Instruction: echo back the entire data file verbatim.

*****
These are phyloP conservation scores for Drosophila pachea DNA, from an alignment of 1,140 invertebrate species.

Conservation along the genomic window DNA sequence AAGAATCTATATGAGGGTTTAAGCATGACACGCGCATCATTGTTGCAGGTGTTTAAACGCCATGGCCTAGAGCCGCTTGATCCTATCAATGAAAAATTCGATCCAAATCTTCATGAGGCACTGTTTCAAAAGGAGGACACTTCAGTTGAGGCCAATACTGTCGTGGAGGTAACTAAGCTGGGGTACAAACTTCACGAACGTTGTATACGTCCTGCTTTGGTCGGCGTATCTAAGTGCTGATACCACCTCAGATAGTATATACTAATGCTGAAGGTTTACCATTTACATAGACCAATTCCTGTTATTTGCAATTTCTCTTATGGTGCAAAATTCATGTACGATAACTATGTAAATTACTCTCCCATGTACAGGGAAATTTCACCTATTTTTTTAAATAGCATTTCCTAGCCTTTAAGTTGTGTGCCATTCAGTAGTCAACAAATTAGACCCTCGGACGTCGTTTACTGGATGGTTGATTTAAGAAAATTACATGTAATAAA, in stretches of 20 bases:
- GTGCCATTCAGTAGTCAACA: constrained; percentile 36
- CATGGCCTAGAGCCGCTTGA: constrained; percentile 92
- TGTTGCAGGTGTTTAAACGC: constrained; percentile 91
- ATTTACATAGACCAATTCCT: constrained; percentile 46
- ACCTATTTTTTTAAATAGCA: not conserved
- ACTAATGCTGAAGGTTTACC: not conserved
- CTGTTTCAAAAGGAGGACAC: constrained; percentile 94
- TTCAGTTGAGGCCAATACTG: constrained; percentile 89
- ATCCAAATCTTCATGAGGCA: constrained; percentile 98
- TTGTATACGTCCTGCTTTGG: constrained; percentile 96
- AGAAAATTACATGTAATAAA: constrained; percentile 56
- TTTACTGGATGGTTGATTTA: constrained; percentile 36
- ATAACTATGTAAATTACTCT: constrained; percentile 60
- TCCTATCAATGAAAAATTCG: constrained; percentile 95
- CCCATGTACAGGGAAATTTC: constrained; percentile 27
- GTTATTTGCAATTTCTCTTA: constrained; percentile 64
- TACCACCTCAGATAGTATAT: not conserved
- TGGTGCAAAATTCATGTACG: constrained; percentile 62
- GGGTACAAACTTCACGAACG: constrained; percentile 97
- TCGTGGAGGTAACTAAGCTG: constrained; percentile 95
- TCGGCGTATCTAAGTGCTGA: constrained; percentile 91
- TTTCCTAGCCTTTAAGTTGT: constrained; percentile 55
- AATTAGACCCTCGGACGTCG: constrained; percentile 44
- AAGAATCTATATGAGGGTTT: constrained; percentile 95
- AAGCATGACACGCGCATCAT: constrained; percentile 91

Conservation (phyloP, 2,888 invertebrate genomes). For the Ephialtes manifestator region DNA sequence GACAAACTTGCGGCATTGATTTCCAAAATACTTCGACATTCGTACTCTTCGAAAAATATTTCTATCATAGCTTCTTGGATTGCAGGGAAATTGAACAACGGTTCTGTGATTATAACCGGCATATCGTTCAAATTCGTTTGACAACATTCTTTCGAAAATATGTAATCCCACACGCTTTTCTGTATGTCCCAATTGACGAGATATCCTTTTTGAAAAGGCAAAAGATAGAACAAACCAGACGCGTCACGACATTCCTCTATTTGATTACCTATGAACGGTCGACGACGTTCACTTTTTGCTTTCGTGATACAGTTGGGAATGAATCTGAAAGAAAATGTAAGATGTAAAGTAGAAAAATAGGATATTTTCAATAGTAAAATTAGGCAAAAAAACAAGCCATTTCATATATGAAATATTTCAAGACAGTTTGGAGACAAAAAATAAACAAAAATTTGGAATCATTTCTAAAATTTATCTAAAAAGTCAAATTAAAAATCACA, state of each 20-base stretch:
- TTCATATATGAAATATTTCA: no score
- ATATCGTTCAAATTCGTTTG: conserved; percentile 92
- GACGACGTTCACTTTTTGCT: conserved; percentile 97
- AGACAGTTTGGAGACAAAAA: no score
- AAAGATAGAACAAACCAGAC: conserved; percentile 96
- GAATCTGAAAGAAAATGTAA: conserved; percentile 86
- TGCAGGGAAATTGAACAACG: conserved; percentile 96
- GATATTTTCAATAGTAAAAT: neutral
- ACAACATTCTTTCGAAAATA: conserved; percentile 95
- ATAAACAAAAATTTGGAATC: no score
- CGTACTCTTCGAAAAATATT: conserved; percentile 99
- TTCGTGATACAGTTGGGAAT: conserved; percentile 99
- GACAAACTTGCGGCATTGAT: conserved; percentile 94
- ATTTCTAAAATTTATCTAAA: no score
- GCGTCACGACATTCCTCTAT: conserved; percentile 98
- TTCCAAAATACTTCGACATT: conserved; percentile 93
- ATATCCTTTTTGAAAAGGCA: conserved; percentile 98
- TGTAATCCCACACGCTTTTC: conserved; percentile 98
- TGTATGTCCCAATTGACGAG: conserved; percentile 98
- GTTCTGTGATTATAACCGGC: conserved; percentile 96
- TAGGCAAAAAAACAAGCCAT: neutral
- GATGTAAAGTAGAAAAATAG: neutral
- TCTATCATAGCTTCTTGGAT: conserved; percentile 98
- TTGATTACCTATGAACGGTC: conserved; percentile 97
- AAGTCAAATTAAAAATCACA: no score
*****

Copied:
These are phyloP conservation scores for Drosophila pachea DNA, from an alignment of 1,140 invertebrate species.

Conservation along the genomic window DNA sequence AAGAATCTATATGAGGGTTTAAGCATGACACGCGCATCATTGTTGCAGGTGTTTAAACGCCATGGCCTAGAGCCGCTTGATCCTATCAATGAAAAATTCGATCCAAATCTTCATGAGGCACTGTTTCAAAAGGAGGACACTTCAGTTGAGGCCAATACTGTCGTGGAGGTAACTAAGCTGGGGTACAAACTTCACGAACGTTGTATACGTCCTGCTTTGGTCGGCGTATCTAAGTGCTGATACCACCTCAGATAGTATATACTAATGCTGAAGGTTTACCATTTACATAGACCAATTCCTGTTATTTGCAATTTCTCTTATGGTGCAAAATTCATGTACGATAACTATGTAAATTACTCTCCCATGTACAGGGAAATTTCACCTATTTTTTTAAATAGCATTTCCTAGCCTTTAAGTTGTGTGCCATTCAGTAGTCAACAAATTAGACCCTCGGACGTCGTTTACTGGATGGTTGATTTAAGAAAATTACATGTAATAAA, in stretches of 20 bases:
- GTGCCATTCAGTAGTCAACA: constrained; percentile 36
- CATGGCCTAGAGCCGCTTGA: constrained; percentile 92
- TGTTGCAGGTGTTTAAACGC: constrained; percentile 91
- ATTTACATAGACCAATTCCT: constrained; percentile 46
- ACCTATTTTTTTAAATAGCA: not conserved
- ACTAATGCTGAAGGTTTACC: not conserved
- CTGTTTCAAAAGGAGGACAC: constrained; percentile 94
- TTCAGTTGAGGCCAATACTG: constrained; percentile 89
- ATCCAAATCTTCATGAGGCA: constrained; percentile 98
- TTGTATACGTCCTGCTTTGG: constrained; percentile 96
- AGAAAATTACATGTAATAAA: constrained; percentile 56
- TTTACTGGATGGTTGATTTA: constrained; percentile 36
- ATAACTATGTAAATTACTCT: constrained; percentile 60
- TCCTATCAATGAAAAATTCG: constrained; percentile 95
- CCCATGTACAGGGAAATTTC: constrained; percentile 27
- GTTATTTGCAATTTCTCTTA: constrained; percentile 64
- TACCACCTCAGATAGTATAT: not conserved
- TGGTGCAAAATTCATGTACG: constrained; percentile 62
- GGGTACAAACTTCACGAACG: constrained; percentile 97
- TCGTGGAGGTAACTAAGCTG: constrained; percentile 95
- TCGGCGTATCTAAGTGCTGA: constrained; percentile 91
- TTTCCTAGCCTTTAAGTTGT: constrained; percentile 55
- AATTAGACCCTCGGACGTCG: constrained; percentile 44
- AAGAATCTATATGAGGGTTT: constrained; percentile 95
- AAGCATGACACGCGCATCAT: constrained; percentile 91

Conservation (phyloP, 2,888 invertebrate genomes). For the Ephialtes manifestator region DNA sequence GACAAACTTGCGGCATTGATTTCCAAAATACTTCGACATTCGTACTCTTCGAAAAATATTTCTATCATAGCTTCTTGGATTGCAGGGAAATTGAACAACGGTTCTGTGATTATAACCGGCATATCGTTCAAATTCGTTTGACAACATTCTTTCGAAAATATGTAATCCCACACGCTTTTCTGTATGTCCCAATTGACGAGATATCCTTTTTGAAAAGGCAAAAGATAGAACAAACCAGACGCGTCACGACATTCCTCTATTTGATTACCTATGAACGGTCGACGACGTTCACTTTTTGCTTTCGTGATACAGTTGGGAATGAATCTGAAAGAAAATGTAAGATGTAAAGTAGAAAAATAGGATATTTTCAATAGTAAAATTAGGCAAAAAAACAAGCCATTTCATATATGAAATATTTCAAGACAGTTTGGAGACAAAAAATAAACAAAAATTTGGAATCATTTCTAAAATTTATCTAAAAAGTCAAATTAAAAATCACA, state of each 20-base stretch:
- TTCATATATGAAATATTTCA: no score
- ATATCGTTCAAATTCGTTTG: conserved; percentile 92
- GACGACGTTCACTTTTTGCT: conserved; percentile 97
- AGACAGTTTGGAGACAAAAA: no score
- AAAGATAGAACAAACCAGAC: conserved; percentile 96
- GAATCTGAAAGAAAATGTAA: conserved; percentile 86
- TGCAGGGAAATTGAACAACG: conserved; percentile 96
- GATATTTTCAATAGTAAAAT: neutral
- ACAACATTCTTTCGAAAATA: conserved; percentile 95
- ATAAACAAAAATTTGGAATC: no score
- CGTACTCTTCGAAAAATATT: conserved; percentile 99
- TTCGTGATACAGTTGGGAAT: conserved; percentile 99
- GACAAACTTGCGGCATTGAT: conserved; percentile 94
- ATTTCTAAAATTTATCTAAA: no score
- GCGTCACGACATTCCTCTAT: conserved; percentile 98
- TTCCAAAATACTTCGACATT: conserved; percentile 93
- ATATCCTTTTTGAAAAGGCA: conserved; percentile 98
- TGTAATCCCACACGCTTTTC: conserved; percentile 98
- TGTATGTCCCAATTGACGAG: conserved; percentile 98
- GTTCTGTGATTATAACCGGC: conserved; percentile 96
- TAGGCAAAAAAACAAGCCAT: neutral
- GATGTAAAGTAGAAAAATAG: neutral
- TCTATCATAGCTTCTTGGAT: conserved; percentile 98
- TTGATTACCTATGAACGGTC: conserved; percentile 97
- AAGTCAAATTAAAAATCACA: no score